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“What it is doing now is unceasingly preparing to use force to resolve the Taiwan problem,” Wu said.

China claims the self-ruling island democracy as its own territory and threatens to use the People’s Liberation Army to bring it under its control. The sides split in a civil war in 1949 when Chiang Kai-shek’s Nationalists fled to the former Japanese colony as the Communist Party took control in mainland China.

Beijing has cut ties with the island’s government since Taiwan elected independence-leaning President Tsai Ing-wen in 2016 and has sought to isolate it diplomatically while raising the military threat. Despite that, Tsai was reelected this year by a wide margin.

Wu said China appeared to have grown in confidence following its crackdown on opposition voices in the former British colony of Hong Kong, facilitated by the national legislature’s passage of a sweeping security law.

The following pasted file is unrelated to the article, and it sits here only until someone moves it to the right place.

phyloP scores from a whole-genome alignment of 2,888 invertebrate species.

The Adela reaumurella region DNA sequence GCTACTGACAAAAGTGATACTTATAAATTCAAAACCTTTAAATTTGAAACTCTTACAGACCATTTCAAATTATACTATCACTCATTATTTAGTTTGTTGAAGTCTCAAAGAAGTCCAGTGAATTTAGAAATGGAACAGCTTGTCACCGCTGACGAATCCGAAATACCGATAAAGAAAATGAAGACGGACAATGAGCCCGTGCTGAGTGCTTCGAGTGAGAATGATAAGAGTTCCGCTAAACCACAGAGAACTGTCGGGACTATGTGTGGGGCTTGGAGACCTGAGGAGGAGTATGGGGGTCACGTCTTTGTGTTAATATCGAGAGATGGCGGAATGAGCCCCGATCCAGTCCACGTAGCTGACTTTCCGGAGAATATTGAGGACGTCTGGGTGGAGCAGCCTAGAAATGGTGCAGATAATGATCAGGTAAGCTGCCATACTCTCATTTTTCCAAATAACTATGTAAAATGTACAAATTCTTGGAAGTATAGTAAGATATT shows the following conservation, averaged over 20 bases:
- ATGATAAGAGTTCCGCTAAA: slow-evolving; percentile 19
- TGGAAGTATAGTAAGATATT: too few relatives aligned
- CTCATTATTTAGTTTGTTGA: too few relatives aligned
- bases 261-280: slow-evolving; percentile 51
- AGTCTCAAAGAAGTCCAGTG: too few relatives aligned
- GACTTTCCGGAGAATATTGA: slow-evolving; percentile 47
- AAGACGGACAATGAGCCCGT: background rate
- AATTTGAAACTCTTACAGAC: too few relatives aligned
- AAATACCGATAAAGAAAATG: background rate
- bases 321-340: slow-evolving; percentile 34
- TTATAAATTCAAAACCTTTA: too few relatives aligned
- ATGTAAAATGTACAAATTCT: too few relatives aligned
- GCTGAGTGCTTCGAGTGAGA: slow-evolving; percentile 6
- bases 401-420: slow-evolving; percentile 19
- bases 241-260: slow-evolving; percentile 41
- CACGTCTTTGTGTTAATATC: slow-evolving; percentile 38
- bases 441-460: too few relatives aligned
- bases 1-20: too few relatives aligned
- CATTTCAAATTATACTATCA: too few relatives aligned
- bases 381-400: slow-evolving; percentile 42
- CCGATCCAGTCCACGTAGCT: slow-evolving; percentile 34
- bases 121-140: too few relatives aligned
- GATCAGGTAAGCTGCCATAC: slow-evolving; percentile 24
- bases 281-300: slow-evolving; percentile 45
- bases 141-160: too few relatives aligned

“If international society does not give China a sufficiently clear signal, I believe China will take it that international society will not impede it in doing other things,” Wu said. “This is what we are extremely worried about.”

Wu stressed the need for coordination with allies such as Japan and the U.S., neither of which has official diplomatic ties with Taiwan but which maintain close relations. U.S. law mandates that Washington ensure the island can maintain a credible defense and treat all threats against the island as matters of grave concern.

Support among Taiwanese for political unification with China has long been weak and has fallen further following the crackdown in Hong Kong. That comes as Chinese Communist Party leader and President Xi Jinping pursues an increasingly assertive foreign policy, leading to speculation he may attempt a military confrontation in the region.